Girls & Boys, written by Dennis Kelly and directed by Lyndsey Turner, first premiered earlier this year with the Royal Court Theatre in London and has how made its way across the pond in its American debut at the Minetta Lane Theatre. Produced by Audible, a recording of the play will be available following its June 27 opening. Lucky for us, that this production is recorded and available to savor.
I can say without hesitation that Carey Mulligan, the BAFTA Award winner and Academy and Tony Award nominee, is one of the best actresses of her generation, particularly after she commanded the stage entirely on her own during Girls & Boys. There wasn’t a moment in her performance that Mulligan lost focus or intensity, whether it was detailing the evolution of her relationship to her husband or the scenes woven throughout this extended monologue, acting out memories with her children. I could put ‘acting’ in quotations, because no one accompanied her onstage, but that would diminish how truly difficult a task it is to act as if someone is there, but no one is: listening, parenting, reacting. If that isn’t acting, what is?
Mulligan is remarkable. Throughout her performance, it is almost as if she wills the children to life, animated before our eyes, like when her daughter Leanne brings a bucket of mud into the house or her son Danny plays with food in his highchair. It is masterful. There is a scene in particular where Leanne goes missing momentarily in a crowded mall is a staggering feat of acting. We can supplement everything that is not there—Leanne, Danny, passerby, and concerned parents—Mulligan so effortlessly builds the nightmare of losing a child and being reunited with her while alone onstage.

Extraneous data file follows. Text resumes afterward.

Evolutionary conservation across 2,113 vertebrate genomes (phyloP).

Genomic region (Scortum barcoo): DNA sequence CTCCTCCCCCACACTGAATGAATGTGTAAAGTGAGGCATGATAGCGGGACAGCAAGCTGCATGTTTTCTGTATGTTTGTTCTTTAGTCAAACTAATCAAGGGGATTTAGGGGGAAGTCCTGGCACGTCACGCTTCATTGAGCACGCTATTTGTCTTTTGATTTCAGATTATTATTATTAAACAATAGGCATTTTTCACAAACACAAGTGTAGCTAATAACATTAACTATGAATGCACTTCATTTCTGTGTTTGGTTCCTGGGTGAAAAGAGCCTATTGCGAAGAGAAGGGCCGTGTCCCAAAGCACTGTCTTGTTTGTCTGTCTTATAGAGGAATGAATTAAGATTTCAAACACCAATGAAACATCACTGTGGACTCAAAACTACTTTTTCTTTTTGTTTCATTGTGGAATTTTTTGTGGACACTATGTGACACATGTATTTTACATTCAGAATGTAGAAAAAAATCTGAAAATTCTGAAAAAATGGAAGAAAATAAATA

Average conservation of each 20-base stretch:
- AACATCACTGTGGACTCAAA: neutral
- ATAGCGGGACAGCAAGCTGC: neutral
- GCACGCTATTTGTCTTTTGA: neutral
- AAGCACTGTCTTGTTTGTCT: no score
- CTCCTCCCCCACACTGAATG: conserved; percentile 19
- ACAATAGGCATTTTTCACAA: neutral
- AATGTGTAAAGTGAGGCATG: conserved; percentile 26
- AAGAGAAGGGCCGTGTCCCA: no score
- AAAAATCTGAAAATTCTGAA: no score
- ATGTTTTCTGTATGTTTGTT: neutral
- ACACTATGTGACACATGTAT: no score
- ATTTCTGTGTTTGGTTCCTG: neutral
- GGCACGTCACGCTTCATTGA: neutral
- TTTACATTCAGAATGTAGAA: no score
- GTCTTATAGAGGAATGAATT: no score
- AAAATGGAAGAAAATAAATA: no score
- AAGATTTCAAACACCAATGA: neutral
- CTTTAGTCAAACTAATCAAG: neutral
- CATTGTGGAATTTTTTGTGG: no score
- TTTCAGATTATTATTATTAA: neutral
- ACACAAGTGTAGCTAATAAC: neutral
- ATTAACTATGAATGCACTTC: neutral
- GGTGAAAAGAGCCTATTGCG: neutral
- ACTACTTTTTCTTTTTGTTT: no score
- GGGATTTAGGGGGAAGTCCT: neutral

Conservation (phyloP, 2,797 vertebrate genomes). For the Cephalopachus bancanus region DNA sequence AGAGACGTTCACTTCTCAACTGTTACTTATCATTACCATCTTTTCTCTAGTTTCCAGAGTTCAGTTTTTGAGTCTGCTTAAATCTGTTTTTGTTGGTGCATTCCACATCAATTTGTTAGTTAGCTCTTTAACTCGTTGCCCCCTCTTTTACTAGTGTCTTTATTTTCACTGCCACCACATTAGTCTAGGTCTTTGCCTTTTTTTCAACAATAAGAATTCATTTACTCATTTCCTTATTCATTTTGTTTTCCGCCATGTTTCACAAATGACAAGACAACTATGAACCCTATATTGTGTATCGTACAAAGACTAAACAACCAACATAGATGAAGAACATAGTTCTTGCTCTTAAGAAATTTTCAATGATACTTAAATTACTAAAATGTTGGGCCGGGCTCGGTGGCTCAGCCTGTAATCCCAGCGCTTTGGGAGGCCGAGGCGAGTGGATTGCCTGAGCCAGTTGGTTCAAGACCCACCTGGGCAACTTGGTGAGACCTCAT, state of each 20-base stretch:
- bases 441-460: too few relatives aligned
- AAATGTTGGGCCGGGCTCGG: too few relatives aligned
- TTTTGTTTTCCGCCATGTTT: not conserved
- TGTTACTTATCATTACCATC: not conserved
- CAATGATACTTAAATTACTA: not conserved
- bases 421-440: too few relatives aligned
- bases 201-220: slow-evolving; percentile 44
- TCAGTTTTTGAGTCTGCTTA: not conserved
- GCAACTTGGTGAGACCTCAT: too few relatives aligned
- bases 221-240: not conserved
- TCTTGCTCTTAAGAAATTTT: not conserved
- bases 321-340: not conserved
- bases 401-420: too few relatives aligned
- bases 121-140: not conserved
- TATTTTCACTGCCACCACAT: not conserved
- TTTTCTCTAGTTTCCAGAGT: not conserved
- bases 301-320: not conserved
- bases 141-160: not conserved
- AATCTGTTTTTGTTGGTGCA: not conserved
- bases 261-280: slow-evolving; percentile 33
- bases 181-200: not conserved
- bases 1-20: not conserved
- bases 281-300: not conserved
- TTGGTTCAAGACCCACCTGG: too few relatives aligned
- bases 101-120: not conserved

Throughout Girls & Boys, there are flags to the horrific act Mulligan prepares us for in telling her story. Initially, Mulligan is comparable to a standup comedian, detailing her wild mid-twenties, meeting her husband, and falling in love. Better known for her nuanced, more dramatic acting, Mulligan has serious comedic timing and abilities. She is hilarious; it feels as if she is conversing with you, this no-nonsense Londoner having a drink with her friends. Details of her work in documentaries and allusions to violence are revealed that do not necessarily foreshadow what will happen but show just how easily warning signs can be overlooked, just how common this ‘uncommon’ occurrence is. Before confessing the truth, she prepares us— “I want you to remember two things: remember that this did not happen to you, and that it is not happening now. Alright?”
Before her confession, Mulligan acknowledges that she is aware her children are not with her. She explains that she is recreating memories with just Danny and Leanne, not wanting to include her husband, her ex-husband, the man she never calls by name. Without spoiling the ending, which would tarnish the telling, the memories, and the retroactive reflection of events before it—see it or go listen on Audible!—Girls & Boys brings a difficult subject to light, one that is supported by reality and facts. It is a necessary conversation that begins as one-sided, for which we are compelled to answer.